Thus a change from the bright red of oxygenated blood to the darker bluish color of blood deficient in oxygen will affect the current generation in the element L. This current passes through conductors P to the amplifying means Q, which also may be of any suitable construction, and the amplified current actuates a relay switch R controlling the supply of current to the motor F. The arrangement is such that the switch R is open when the blood is in normal' condition and is closed when there is lack of oxygen in the blood, thereby starting the motor F and periodically actuating the valve K.

W The timing of the actuating mechanism is preferably such as to correspond approximately with the breathing cycle of the subject, so that a pulse of oxygen is admitted with each inhalation of the breath. It is not, however, necessary that the oxygen should be supplied in pulses as the valve may remain open continuously during the period in which oxygen is needed. The advantage of the pulsating operation is that the quantity of oxygen supplied may be more easily regulated. For convenience in use, the control means L, M and the nose piece or nozzle E may be mounted on a head frame S which holds them in proper relative position. A gauge T may be used in connection with the amplifying means Q to visually indicate the current variation due to blood changes.

For use by aviators it may be necessary to adjust the device to correspond to individual characteristics. Such adjustment may be effected while the subject is on the ground and may be used in connection with other testing means for individual responses. When such adjustment is made the aviator may be assured that it will respond in a similar manner when he is in the air thereby avoiding any danger of lack of oxygen when it is needed.

What I claim as my invention is: 1. In a method of controlling the oxygen content in the blood of a living animal, the steps of modifying a light beam by variations in light absorption capacity of a portion of the animal tissue through which blood is circulating, varying an electrical current by said modified light beam and controlling the introduction of oxygen into the lungs of the animal, by said variations in current.

2. In a method of controlling the oxygen content in the blood of a living animal, the steps of transmitting light through a portion of the animal tissue in which the blood is circulating, and directing the transmitted light upon a photoelectric cell whereby the current generated by, said cell is varied in accordance with modifications in the blood due to deficiency in oxygen, and controlling the introduction of oxygen into the lungs of the animal by said current variations.

3. An apparatus for automatically controlling the oxygen content in the blood of a living animal subject, comprising means for transmitting light through a portion of the animal tissue in which blood is circulating, a photo-electric cell positioned to receive the transmitted light whereby the current generated by said cell will be varied in accordance with modifications in the transmitted light due to modifications in the blood stream, means for supplying oxygen to the lungs of the subject, and means for controlling said supply by the current from said cell.

4. An apparatus for automatically controlling the oxygen content in the blood of a living animal comprising a photo-electric cell, a member containing a light source, means for clamping said cell and member on opposite sides of a portion of the animal tissue in which blood is circulating, and means for supplying oxygen to the lungs of the animal controlled by the current from said cell.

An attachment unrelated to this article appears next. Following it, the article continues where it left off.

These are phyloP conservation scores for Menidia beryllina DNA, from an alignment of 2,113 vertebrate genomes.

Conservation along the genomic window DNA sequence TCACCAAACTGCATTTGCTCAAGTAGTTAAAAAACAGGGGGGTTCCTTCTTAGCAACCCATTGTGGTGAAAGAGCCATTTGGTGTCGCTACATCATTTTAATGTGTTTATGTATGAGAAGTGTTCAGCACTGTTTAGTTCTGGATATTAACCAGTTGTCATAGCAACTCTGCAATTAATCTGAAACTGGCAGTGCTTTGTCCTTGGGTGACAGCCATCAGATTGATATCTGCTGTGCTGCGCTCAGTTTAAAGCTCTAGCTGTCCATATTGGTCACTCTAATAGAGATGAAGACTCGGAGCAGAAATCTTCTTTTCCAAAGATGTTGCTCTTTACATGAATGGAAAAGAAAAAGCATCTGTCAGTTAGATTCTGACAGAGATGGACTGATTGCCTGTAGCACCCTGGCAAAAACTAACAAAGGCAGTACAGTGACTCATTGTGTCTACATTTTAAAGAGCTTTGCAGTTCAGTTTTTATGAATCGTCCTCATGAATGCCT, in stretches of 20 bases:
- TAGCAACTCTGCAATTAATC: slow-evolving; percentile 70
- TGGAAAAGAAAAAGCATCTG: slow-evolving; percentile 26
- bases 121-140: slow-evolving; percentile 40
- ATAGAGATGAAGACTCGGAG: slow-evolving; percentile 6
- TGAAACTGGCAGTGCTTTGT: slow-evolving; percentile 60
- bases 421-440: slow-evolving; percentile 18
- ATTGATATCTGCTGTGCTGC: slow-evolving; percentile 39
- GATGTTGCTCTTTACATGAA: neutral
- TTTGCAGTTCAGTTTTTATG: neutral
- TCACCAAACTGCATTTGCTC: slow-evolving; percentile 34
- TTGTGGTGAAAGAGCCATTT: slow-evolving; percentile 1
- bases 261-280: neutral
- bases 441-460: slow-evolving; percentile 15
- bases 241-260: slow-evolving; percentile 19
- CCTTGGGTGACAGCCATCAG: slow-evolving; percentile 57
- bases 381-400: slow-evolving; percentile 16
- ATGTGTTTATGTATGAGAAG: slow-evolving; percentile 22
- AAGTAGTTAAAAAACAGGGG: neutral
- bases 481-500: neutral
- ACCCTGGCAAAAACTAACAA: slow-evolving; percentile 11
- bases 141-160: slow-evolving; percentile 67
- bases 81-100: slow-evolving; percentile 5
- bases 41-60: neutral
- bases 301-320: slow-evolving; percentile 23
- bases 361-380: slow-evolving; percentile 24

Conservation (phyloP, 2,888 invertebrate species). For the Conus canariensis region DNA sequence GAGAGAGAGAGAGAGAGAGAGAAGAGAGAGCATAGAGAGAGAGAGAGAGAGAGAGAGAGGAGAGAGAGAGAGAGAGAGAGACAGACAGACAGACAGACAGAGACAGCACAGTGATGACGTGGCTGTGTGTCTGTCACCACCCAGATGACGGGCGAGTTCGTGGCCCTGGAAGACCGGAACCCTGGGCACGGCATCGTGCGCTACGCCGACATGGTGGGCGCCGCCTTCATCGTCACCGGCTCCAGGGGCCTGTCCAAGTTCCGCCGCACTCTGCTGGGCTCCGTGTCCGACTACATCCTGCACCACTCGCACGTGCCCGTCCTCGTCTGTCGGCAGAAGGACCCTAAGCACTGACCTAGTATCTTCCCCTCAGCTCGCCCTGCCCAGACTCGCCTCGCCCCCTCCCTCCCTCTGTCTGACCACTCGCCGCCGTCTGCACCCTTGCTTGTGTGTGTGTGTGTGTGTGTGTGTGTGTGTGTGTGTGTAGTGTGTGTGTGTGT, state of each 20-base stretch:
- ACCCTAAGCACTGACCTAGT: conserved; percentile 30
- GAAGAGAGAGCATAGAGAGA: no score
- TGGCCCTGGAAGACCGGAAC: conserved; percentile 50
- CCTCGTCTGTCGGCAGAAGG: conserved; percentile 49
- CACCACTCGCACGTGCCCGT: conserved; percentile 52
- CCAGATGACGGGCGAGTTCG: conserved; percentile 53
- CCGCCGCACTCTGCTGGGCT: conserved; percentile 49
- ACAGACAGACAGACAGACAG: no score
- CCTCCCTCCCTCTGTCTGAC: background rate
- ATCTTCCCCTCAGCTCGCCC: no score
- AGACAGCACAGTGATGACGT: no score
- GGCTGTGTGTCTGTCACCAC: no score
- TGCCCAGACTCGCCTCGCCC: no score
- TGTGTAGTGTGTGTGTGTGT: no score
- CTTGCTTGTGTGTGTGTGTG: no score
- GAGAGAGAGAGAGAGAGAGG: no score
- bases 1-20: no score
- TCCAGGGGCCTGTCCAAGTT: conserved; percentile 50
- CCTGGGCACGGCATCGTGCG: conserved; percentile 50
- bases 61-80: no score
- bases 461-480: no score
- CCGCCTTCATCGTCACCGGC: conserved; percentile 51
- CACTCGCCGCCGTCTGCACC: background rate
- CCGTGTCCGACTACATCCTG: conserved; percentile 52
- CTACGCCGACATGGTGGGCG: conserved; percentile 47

5. An apparatus for automatically controlling the oxygen content in the blood of a living animal subject comprising a photo-electric cell, a member containing a source of light, means for clamping said cell and member on opposite sides of a portion of the tissue of the subject in which blood is-circulating, means for supplying oxygen to the lungs of the subject, and means controlling said supply in itself controlled by said photo-electric cell.

6. An apparatus for automatically controlling the oxygen content in the blood of a living animal subject comprising a photo-electric cell, a member containing a source of light,'means for clamping said cell and member on opposite sides of a lobe of an ear of the subject whereby the light transmitted through said lobe will be modified by changes in the blood circulating through said lobe due to oxygen deficiency, an oxygen supply, a conduit leading from said supply connecting with the lungs of the, subject, a valve controlling admission of oxygen from said supply to said conduit, and means controlled by the current generated in said photo-electric cell for operating said valve.

7. An apparatus for automatically controlling the oxygen content in the blood of a living animal subject comprising a photb-electric cell, a member containing a source of light, means for clamping said cell and member on opposite sides of a lobe of an ear of the subject whereby the light transmitted through said lobe will be modified by changes in the blood circulating through said lobe due to oxygen deficiency, an oxygen supply, a conduit leading from said supply and provided with a nozzle for engaging the nostrils of the subject, a head frame connected to said nozzle, ploto-electric cell and light source member for holding the same in operative relation to the subject, a valve controlling admission of oxygen from said supply to said conduit, and means controlled by the current from said cell for controlling the operation of said valve.

HARRY M. KIRSCHBAUM.